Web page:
Ohio House approves local politician's bill allowing gun silencers while hunting

Bill moves to Senate for consideration

COLUMBUS, Ohio -- Members of the Ohio House of Representatives have approved a local politician's proposal to allow hunters to use silencers on their guns. 

In a 76-15 vote Wednesday, house members voted in favor of House Bill 234. The legislation will now move to the Senate for further consideration. 

Silencers, or suppressors, are used to muffle or diminish the sound of a firearm. While they’re illegal for hunting in the state, suppressors are legal for Ohio residents to own.

Their popularity has skyrocketed in Ohio in the last year. The state ranks fourth in the nation for the most registered suppressors, with more than 25,000 legally owned, according to 2013 data from the Bureau of Alcohol, Tobacco, Firearms and Explosives.

State Representatives John Becker (R-Union Township) and Cheryl Grossman (R-Grove City) introduced the bill in July after they were approached by hunters who claim to have hearing damage caused by their non-suppressed firearms.

“This bill only has to do with the hearing loss to hunters,” said Becker.

Jeff Mann, a 54-year-old Hamilton resident who has been a hunter for more than 40 years, said he now has trouble hearing because of damage caused by using non-suppressed guns.

“Every time you shoot without hearing protection, it damages your hearing,” said Mann. “It’s like people who go to a lot of rock concerts. “

Mann, an assistant manager at Target World in Sharonville, and many other hunters choose not to wear hearing protection while they’re in the woods. 

“You have to use all five senses to be a true hunter. It’s a skill,” he said. “You may not be alone and you need to know if you hear somebody moving around you or off to your side. Every year there are hunters killed because instead of identifying their target and what is beyond it, they’ll hear something and it may be another hunter.”

Bill opponents have the same fear but worry that the suppressor—rather than the hearing protection—would cause the problem.

“Our concern is that (the suppressor) disguises the fact that there is a firearm being shot some place,” said Amy Pulles, director of the Ohio Coalition Against Gun Violence. 

Pulles worries that hunters won't be able to hear each other and that hikers won't have warning if a hunter is near. 

Local state representatives Denise Driehaus (D-Clifton Heights) and Roland Winburn (D-Dayton) voted against the legislation Wednesday, although no representative spoke against the bill on the House floor. 

"I think it's dangerous," said Winburn in February. "This is a misuse of the noise suppressor and it places other hunters who are actually on the field hunting in a dangerous, precarious situation."  

Winburn expressed concern that farmers wouldn't be able to hear when poachers are on their land. 

Brandon Kern, director of policy at the Ohio Farm Bureau, said the bureau does not have an official position on the issue.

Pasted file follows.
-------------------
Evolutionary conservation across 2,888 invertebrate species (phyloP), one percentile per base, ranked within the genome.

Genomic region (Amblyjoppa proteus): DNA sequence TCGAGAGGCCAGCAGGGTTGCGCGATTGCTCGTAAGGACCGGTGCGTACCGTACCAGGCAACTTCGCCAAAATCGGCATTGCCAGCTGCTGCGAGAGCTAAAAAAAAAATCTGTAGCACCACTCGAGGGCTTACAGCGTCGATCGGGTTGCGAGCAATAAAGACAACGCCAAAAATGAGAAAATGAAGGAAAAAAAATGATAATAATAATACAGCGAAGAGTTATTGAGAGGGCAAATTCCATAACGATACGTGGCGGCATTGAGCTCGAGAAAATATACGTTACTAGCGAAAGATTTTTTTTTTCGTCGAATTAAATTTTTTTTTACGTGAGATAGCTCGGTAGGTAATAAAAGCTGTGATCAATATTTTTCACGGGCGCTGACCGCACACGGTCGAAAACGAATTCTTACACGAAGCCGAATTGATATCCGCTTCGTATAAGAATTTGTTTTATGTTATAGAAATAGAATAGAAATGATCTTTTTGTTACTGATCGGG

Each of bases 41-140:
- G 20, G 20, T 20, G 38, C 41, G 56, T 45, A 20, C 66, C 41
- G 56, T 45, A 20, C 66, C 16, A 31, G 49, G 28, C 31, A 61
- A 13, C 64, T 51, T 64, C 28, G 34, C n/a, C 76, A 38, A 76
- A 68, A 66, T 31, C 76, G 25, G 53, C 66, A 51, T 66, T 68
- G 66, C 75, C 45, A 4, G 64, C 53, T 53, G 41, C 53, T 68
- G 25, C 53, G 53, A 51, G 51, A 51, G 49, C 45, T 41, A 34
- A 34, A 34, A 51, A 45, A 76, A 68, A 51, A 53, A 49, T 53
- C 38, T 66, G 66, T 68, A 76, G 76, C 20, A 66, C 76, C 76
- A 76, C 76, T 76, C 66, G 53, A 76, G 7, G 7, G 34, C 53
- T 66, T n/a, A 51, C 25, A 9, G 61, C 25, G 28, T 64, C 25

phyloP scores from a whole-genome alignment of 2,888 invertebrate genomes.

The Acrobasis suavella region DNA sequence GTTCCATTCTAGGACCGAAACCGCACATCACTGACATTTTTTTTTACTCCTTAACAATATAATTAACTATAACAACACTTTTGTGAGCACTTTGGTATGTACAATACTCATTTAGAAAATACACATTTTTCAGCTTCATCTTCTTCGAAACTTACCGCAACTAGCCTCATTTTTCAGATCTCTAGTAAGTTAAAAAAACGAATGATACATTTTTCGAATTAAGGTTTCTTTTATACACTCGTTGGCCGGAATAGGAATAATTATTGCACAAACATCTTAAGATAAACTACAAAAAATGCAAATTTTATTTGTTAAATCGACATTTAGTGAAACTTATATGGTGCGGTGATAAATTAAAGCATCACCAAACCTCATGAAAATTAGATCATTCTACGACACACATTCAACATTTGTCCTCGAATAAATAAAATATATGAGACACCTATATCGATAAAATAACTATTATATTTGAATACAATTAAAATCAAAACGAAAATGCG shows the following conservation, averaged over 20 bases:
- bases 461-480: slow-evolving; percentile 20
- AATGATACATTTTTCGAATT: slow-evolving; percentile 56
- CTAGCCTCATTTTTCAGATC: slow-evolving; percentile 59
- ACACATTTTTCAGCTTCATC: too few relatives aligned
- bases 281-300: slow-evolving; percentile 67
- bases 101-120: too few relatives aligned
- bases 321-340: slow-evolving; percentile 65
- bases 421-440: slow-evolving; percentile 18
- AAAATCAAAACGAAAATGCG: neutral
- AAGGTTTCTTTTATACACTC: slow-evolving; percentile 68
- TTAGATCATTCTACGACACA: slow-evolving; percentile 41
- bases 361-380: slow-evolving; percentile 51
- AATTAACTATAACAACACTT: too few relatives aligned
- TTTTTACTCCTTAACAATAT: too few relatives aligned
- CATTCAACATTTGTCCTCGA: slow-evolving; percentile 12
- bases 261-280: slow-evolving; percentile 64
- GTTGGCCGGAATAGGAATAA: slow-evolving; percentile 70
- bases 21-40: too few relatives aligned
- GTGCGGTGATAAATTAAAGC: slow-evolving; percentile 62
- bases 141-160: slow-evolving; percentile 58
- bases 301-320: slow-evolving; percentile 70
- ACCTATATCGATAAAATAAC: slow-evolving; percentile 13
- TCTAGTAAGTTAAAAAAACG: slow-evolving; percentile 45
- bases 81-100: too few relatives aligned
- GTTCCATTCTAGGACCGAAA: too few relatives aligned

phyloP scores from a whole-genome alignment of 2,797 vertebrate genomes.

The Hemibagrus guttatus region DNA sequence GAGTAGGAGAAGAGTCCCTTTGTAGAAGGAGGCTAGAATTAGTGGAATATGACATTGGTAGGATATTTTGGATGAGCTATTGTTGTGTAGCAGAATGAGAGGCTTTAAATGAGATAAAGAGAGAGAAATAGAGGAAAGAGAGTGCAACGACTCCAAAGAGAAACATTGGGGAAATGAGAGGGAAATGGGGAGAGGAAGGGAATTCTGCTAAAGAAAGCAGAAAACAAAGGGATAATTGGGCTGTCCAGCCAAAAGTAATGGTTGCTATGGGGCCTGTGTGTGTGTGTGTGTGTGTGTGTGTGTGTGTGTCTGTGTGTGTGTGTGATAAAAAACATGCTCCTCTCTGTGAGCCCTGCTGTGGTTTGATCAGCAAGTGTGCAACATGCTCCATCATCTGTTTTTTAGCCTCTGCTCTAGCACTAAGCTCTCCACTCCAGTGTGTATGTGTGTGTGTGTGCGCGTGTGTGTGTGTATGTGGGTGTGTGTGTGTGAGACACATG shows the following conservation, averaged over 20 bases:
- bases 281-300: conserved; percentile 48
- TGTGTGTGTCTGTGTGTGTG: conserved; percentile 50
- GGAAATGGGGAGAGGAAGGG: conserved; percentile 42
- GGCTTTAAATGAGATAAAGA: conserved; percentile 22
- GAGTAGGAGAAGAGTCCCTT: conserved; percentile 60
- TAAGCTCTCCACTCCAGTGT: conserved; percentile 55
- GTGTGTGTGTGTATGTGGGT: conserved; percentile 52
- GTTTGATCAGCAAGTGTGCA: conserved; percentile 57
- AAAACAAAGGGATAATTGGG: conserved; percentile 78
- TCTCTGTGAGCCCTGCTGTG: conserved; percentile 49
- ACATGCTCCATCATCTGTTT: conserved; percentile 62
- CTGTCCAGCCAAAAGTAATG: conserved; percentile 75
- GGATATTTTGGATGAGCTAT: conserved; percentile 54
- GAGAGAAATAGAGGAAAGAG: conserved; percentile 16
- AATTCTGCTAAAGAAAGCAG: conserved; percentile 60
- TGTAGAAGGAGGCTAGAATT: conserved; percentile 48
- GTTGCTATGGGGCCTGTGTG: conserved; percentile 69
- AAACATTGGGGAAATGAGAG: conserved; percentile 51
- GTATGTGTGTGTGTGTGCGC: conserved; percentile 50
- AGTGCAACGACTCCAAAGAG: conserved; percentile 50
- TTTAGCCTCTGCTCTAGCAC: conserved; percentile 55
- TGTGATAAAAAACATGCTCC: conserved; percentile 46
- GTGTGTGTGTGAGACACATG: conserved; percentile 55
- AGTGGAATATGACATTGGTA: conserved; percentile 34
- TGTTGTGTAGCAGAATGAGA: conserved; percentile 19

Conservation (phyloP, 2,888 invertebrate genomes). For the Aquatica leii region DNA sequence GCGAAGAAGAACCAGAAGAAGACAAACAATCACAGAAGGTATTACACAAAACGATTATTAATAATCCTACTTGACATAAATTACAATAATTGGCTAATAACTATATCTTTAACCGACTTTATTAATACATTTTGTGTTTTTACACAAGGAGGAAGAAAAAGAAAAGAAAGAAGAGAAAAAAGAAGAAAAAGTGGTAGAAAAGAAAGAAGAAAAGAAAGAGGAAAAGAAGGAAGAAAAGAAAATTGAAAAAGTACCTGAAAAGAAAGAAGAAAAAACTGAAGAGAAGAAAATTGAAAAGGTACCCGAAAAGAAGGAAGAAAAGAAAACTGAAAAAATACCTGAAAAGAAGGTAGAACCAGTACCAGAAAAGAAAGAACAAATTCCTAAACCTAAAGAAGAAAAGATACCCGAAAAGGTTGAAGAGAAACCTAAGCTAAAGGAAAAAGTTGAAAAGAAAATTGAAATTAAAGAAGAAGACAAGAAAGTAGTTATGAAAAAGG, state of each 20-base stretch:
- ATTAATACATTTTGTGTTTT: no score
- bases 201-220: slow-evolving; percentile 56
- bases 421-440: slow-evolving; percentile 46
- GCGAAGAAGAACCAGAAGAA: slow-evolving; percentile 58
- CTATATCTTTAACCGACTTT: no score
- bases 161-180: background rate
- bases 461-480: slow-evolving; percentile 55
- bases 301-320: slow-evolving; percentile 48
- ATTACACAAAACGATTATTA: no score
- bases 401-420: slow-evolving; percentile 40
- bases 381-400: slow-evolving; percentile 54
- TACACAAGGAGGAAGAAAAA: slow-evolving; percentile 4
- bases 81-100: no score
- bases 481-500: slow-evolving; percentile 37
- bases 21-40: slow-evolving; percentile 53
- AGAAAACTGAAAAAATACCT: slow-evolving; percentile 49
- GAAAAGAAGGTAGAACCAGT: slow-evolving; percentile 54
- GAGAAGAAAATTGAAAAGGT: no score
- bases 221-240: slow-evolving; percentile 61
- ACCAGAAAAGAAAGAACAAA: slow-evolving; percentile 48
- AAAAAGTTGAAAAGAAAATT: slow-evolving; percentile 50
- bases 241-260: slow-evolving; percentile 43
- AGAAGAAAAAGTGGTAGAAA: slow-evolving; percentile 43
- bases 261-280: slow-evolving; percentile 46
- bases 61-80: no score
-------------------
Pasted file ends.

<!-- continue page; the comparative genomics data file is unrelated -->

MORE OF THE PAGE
A House committee advanced the bill last month with little opposition after representatives and their aides heard a demonstration of the weapons shot with and without a suppressor. 

Is a silencer silent?

The scene is common in Hollywood movies -- a person shoots a gun with a silencer attached and nothing is heard. 

"There is a misconception about how loud these things are because of Hollywood movies," said Becker. "There will be machine guns with a silencer and all you hear is a wisp of air."

That's why more than 20 representatives and their aides gathered at a Columbus area shooting range in February to shoot the firearms with and without a suppressor. 

They invited Eric Bielefeld, a speech and hearing science professor at The Ohio State University, to read and analyze the decibel ranges of the suppressed and non-suppressed guns. 

Bielefeld, who claims to have no position on the legislation and was not paid to attend the event, said it's likely that a non-suppressed gun could damage a person's hearing over time. 

"Since the suppressor is reducing the overall sound level that the rifle is creating, you're going to have a reduced chance of getting hearing loss," he said. "That peak level -- that pow level is going to be lesser in intensity."

But that "pow level" wasn't silent. 

"We found a substantial reduction in sound intensity by 15 to 20 decibels (when a suppressor was used), but not so much that it would be even called quiet," said Bielefeld. "The concern that you wouldn't know if someone was nearby shooting one of those weapons is not realistic. The sound intensity is still very high."  

Bielefeld compared the suppressed sound, which measured around 100 decibels, to turning the volume up fully on an mp3 player and putting the headphones in your ears. For comparison, he said, the sound of a lawn mower measures around the 90 decibel range. A rock concert measures

around 110 decibels. 

He said the rifle shot without the suppressor measured around the 120 decibel range. 

"That's the equivalent to a jet plane taking off," he said. 

WCPO went to a local shooting range to compare the sound of a suppressed and non-suppressed hunting rifle for ourselves. Watch the video above to hear the difference. 


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